150 years old

Living longer – to do what?

Dr. David Sinclair is at the leading edge of understanding, and possibly not only slowing but reversing the ageing process. I leave several links to podcasts and science papers at the end of this blog. Maybe you watched my recent 3 minutes response to a question of future-skilling for project in 2030 {LinkedIn or here}. With Sinclair’s 2017 book Lifespan in hand, my own perspective was to challenge the relatively recent phenomena of retirement as a social norm. Whether a longer life, even as a possibility, should be the societal prompt to rethink the second half of life. To which the question of a contemporary up skill seems suddenly almost a necessity if a 40 year career suddenly becomes 60 years or more.

This is neither a science-fiction dystopia or utopia. This is science today. The science literature is deep, and widespread across top tier academia. Dr. Sinclair and his lab for example are at Harvard Medical School. He is pretty adamant that humans are already walking among us who will live to 150. Controversial, but mainstream in discourse. Some of the everyday practices that are promoted are as simple as fasting, low to no meat diets, exercise, and supplements that are already available on the high street. We are also promised something more is in the ether. For now however, simply living a lifestyle that the longest living communities on earth have followed for generations – with some 21st Century science – is all that is deemed necessary for now.

My lingering questions are already shifting toward societal implications. Imagining the impact of a whole workforce gifted time to retrain, re-educate, reset, rather than retire. Seeking to be self motivated in endeavour into a much deeper term in life. The value we could all add with more time. But is that really what we will be doing with such a gift? Or such a curse?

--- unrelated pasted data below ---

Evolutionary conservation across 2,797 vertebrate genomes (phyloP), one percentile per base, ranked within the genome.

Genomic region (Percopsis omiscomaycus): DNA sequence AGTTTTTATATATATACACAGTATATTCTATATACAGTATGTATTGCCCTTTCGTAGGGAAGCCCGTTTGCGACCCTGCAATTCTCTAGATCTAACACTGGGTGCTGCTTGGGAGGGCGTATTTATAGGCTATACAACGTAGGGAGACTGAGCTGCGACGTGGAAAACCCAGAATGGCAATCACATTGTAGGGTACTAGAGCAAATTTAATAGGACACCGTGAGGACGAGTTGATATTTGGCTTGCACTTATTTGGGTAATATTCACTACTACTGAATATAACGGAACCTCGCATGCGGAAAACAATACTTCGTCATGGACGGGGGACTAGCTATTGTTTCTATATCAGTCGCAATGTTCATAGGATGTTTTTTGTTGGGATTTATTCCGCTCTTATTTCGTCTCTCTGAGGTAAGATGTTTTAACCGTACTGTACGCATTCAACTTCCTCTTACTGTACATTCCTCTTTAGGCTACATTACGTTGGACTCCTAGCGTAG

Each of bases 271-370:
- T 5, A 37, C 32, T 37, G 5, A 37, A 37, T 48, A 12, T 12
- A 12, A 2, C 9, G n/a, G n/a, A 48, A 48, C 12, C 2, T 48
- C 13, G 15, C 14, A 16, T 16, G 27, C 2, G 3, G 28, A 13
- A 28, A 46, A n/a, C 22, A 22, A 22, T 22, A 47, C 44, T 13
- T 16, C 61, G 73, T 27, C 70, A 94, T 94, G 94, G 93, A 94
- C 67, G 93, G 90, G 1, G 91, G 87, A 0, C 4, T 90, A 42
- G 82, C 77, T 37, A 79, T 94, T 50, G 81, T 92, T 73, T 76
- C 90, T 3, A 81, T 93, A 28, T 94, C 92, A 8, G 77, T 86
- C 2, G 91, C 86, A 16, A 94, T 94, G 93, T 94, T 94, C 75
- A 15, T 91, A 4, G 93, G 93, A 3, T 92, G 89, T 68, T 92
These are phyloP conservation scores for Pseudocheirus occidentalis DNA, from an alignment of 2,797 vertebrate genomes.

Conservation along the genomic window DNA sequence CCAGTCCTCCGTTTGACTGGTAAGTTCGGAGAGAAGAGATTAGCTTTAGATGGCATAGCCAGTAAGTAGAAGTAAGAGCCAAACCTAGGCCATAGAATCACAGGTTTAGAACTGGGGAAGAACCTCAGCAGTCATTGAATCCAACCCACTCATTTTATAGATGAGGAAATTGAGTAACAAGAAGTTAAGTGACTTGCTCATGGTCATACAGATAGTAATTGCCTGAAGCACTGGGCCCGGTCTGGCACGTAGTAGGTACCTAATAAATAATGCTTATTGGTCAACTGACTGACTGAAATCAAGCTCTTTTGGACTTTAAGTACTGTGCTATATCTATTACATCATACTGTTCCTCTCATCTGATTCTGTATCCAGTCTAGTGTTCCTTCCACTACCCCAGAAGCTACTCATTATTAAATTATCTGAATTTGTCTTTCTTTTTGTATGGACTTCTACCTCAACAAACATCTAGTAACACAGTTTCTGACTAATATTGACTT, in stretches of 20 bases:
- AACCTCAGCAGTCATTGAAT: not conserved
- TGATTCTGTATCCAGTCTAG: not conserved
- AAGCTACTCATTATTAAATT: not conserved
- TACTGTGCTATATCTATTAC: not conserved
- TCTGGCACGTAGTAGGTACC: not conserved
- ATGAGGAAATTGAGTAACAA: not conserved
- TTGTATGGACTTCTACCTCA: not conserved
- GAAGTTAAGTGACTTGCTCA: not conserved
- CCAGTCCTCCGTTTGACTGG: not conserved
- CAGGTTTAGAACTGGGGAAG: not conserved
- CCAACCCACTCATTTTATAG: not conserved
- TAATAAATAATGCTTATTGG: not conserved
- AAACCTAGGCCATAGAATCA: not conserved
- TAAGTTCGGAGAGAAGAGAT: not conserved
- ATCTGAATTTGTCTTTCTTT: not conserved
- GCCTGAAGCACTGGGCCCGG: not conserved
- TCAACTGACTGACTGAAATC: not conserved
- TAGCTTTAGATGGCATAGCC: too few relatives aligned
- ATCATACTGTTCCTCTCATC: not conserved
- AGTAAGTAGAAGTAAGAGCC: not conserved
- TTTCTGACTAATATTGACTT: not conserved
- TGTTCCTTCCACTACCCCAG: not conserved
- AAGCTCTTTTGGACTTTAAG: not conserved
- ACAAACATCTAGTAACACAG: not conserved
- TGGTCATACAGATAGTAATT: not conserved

One thing it will do is recalibrate social consciousness. Maybe I’m too idealistic in my hope that this will be for the better. But few pensions could hope to last long – and trust funds may not get passed on quite so quick. What would therefore emerge? An even greater desire to accumulate more materials, consume more, do less on harder working cash. Or does a sense of purpose become more central to a longer time at the wheel?

Most projects have a forced time line. Derived from hidden agenda of something or someone we never get to see. Does time become more valued – as a tool not a constraint – if we have more of it available? Do asset management decisions become more long-term? Is asset life-cycle and whole asset life thinking finally to see the light of day? Now that we are potentially not only still alive but also still involved when it comes to the long-term impacts of short-term decisions? Imagine having to explain your decisions from 50 years ago and still be threatened with societal scorn for 50 years more. What would our politics look like if we were to start demanding accountability of the long-term goals? Demanded because we were still likely to be around to pay the toll. Do we cry foul more reverently when its our future at stake? What happens when our parents and our children are all grown up and actively working – 3 generations looking the same age? The saga holiday replaced by the 18 to 80 holiday. Do the wider imbalances in society and globally become more exaggerated or diluted as lifetimes of grudges never fade, or altruistic sentiments are given longer to take centre stage. Does the planet now have a say? Or does our political map end our play?

There is a psychology theory that states our decision options are directly related to our sense of mortality. It’s an interesting experiment you can all play at home. Introduce the idea of death into a conversation. The “Terror” of death psychologically directing a more colloquial point of view. In this context, is a more distant death a gateway to a more rational account of what we really cannot live without.

I’ve no interest in living that long. But I’m happy enough to plan to be working on. And well into the days that others have to assume it is them – not their children’s children – that must work these 21st Century realities out.

Below: David Sinclair website and podcast. Plus one paper that offers some of the science, dated 2014.

https://www.lifespanpodcast.com/nmn-nr-resveratrol-metformin-and-other-molecules-for-longevity/

The Intersection Between Aging and Cardiovascular Disease. North, Brian J ; Sinclair, David A PHILADELPHIA: American Heart Association, Inc Circulation research, 2012-04-13, Vol.110 (8), p.1097-1108

Examination of learning

Did I miss the party?